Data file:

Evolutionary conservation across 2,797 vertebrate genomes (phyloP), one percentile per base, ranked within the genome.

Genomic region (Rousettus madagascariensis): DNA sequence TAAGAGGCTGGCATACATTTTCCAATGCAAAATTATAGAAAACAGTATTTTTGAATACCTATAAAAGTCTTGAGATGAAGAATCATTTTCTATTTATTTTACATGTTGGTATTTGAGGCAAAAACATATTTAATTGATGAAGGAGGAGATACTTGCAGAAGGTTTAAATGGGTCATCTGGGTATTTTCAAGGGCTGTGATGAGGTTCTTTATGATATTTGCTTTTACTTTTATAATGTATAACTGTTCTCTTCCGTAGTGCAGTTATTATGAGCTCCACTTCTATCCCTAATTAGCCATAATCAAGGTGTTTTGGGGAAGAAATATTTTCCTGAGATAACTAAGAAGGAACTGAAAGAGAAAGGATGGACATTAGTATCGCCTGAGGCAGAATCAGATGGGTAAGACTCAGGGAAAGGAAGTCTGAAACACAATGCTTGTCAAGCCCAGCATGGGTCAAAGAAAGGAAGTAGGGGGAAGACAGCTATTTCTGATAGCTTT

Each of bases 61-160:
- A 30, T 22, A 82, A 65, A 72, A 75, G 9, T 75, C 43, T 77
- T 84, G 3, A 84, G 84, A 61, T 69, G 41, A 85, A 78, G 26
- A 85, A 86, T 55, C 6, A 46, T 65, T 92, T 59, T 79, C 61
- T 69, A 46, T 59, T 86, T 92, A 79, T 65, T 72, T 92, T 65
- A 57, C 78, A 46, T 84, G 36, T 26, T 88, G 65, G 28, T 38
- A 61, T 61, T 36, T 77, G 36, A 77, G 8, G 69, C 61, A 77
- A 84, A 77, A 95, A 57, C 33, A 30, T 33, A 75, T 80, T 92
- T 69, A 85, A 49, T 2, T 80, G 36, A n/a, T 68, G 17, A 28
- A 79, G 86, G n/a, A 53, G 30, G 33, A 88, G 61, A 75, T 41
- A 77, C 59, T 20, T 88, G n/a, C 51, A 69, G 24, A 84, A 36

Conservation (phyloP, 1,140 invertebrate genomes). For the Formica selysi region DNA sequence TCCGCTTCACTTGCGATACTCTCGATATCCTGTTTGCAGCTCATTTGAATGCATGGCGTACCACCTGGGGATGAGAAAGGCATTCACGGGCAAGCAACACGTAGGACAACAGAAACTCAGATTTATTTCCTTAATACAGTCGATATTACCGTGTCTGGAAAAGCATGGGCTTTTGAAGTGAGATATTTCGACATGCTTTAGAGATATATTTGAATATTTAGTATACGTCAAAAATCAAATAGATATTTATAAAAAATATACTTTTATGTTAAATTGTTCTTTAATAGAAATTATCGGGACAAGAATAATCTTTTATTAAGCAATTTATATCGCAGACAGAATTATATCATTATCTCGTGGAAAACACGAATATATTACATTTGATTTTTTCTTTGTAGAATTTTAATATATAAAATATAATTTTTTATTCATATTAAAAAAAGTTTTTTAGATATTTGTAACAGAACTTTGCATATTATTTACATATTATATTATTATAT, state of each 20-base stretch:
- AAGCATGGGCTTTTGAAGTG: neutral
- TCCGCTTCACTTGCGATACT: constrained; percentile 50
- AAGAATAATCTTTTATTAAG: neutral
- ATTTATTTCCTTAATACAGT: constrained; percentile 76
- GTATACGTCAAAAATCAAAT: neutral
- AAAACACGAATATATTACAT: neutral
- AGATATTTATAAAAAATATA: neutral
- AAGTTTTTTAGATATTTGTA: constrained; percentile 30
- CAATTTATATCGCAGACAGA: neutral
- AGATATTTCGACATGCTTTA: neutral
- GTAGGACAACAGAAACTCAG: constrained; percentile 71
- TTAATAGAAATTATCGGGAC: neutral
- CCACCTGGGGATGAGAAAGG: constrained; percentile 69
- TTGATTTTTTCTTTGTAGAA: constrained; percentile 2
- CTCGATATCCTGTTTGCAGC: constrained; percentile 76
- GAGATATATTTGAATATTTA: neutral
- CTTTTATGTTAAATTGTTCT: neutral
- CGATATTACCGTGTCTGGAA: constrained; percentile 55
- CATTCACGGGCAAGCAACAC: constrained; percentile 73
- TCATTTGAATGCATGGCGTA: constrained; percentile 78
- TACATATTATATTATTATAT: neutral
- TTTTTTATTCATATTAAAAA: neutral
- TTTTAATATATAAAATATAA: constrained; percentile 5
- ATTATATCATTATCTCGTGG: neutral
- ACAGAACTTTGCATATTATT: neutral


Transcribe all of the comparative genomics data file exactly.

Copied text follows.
Evolutionary conservation across 2,797 vertebrate genomes (phyloP), one percentile per base, ranked within the genome.

Genomic region (Rousettus madagascariensis): DNA sequence TAAGAGGCTGGCATACATTTTCCAATGCAAAATTATAGAAAACAGTATTTTTGAATACCTATAAAAGTCTTGAGATGAAGAATCATTTTCTATTTATTTTACATGTTGGTATTTGAGGCAAAAACATATTTAATTGATGAAGGAGGAGATACTTGCAGAAGGTTTAAATGGGTCATCTGGGTATTTTCAAGGGCTGTGATGAGGTTCTTTATGATATTTGCTTTTACTTTTATAATGTATAACTGTTCTCTTCCGTAGTGCAGTTATTATGAGCTCCACTTCTATCCCTAATTAGCCATAATCAAGGTGTTTTGGGGAAGAAATATTTTCCTGAGATAACTAAGAAGGAACTGAAAGAGAAAGGATGGACATTAGTATCGCCTGAGGCAGAATCAGATGGGTAAGACTCAGGGAAAGGAAGTCTGAAACACAATGCTTGTCAAGCCCAGCATGGGTCAAAGAAAGGAAGTAGGGGGAAGACAGCTATTTCTGATAGCTTT

Each of bases 61-160:
- A 30, T 22, A 82, A 65, A 72, A 75, G 9, T 75, C 43, T 77
- T 84, G 3, A 84, G 84, A 61, T 69, G 41, A 85, A 78, G 26
- A 85, A 86, T 55, C 6, A 46, T 65, T 92, T 59, T 79, C 61
- T 69, A 46, T 59, T 86, T 92, A 79, T 65, T 72, T 92, T 65
- A 57, C 78, A 46, T 84, G 36, T 26, T 88, G 65, G 28, T 38
- A 61, T 61, T 36, T 77, G 36, A 77, G 8, G 69, C 61, A 77
- A 84, A 77, A 95, A 57, C 33, A 30, T 33, A 75, T 80, T 92
- T 69, A 85, A 49, T 2, T 80, G 36, A n/a, T 68, G 17, A 28
- A 79, G 86, G n/a, A 53, G 30, G 33, A 88, G 61, A 75, T 41
- A 77, C 59, T 20, T 88, G n/a, C 51, A 69, G 24, A 84, A 36

Conservation (phyloP, 1,140 invertebrate genomes). For the Formica selysi region DNA sequence TCCGCTTCACTTGCGATACTCTCGATATCCTGTTTGCAGCTCATTTGAATGCATGGCGTACCACCTGGGGATGAGAAAGGCATTCACGGGCAAGCAACACGTAGGACAACAGAAACTCAGATTTATTTCCTTAATACAGTCGATATTACCGTGTCTGGAAAAGCATGGGCTTTTGAAGTGAGATATTTCGACATGCTTTAGAGATATATTTGAATATTTAGTATACGTCAAAAATCAAATAGATATTTATAAAAAATATACTTTTATGTTAAATTGTTCTTTAATAGAAATTATCGGGACAAGAATAATCTTTTATTAAGCAATTTATATCGCAGACAGAATTATATCATTATCTCGTGGAAAACACGAATATATTACATTTGATTTTTTCTTTGTAGAATTTTAATATATAAAATATAATTTTTTATTCATATTAAAAAAAGTTTTTTAGATATTTGTAACAGAACTTTGCATATTATTTACATATTATATTATTATAT, state of each 20-base stretch:
- AAGCATGGGCTTTTGAAGTG: neutral
- TCCGCTTCACTTGCGATACT: constrained; percentile 50
- AAGAATAATCTTTTATTAAG: neutral
- ATTTATTTCCTTAATACAGT: constrained; percentile 76
- GTATACGTCAAAAATCAAAT: neutral
- AAAACACGAATATATTACAT: neutral
- AGATATTTATAAAAAATATA: neutral
- AAGTTTTTTAGATATTTGTA: constrained; percentile 30
- CAATTTATATCGCAGACAGA: neutral
- AGATATTTCGACATGCTTTA: neutral
- GTAGGACAACAGAAACTCAG: constrained; percentile 71
- TTAATAGAAATTATCGGGAC: neutral
- CCACCTGGGGATGAGAAAGG: constrained; percentile 69
- TTGATTTTTTCTTTGTAGAA: constrained; percentile 2
- CTCGATATCCTGTTTGCAGC: constrained; percentile 76
- GAGATATATTTGAATATTTA: neutral
- CTTTTATGTTAAATTGTTCT: neutral
- CGATATTACCGTGTCTGGAA: constrained; percentile 55
- CATTCACGGGCAAGCAACAC: constrained; percentile 73
- TCATTTGAATGCATGGCGTA: constrained; percentile 78
- TACATATTATATTATTATAT: neutral
- TTTTTTATTCATATTAAAAA: neutral
- TTTTAATATATAAAATATAA: constrained; percentile 5
- ATTATATCATTATCTCGTGG: neutral
- ACAGAACTTTGCATATTATT: neutral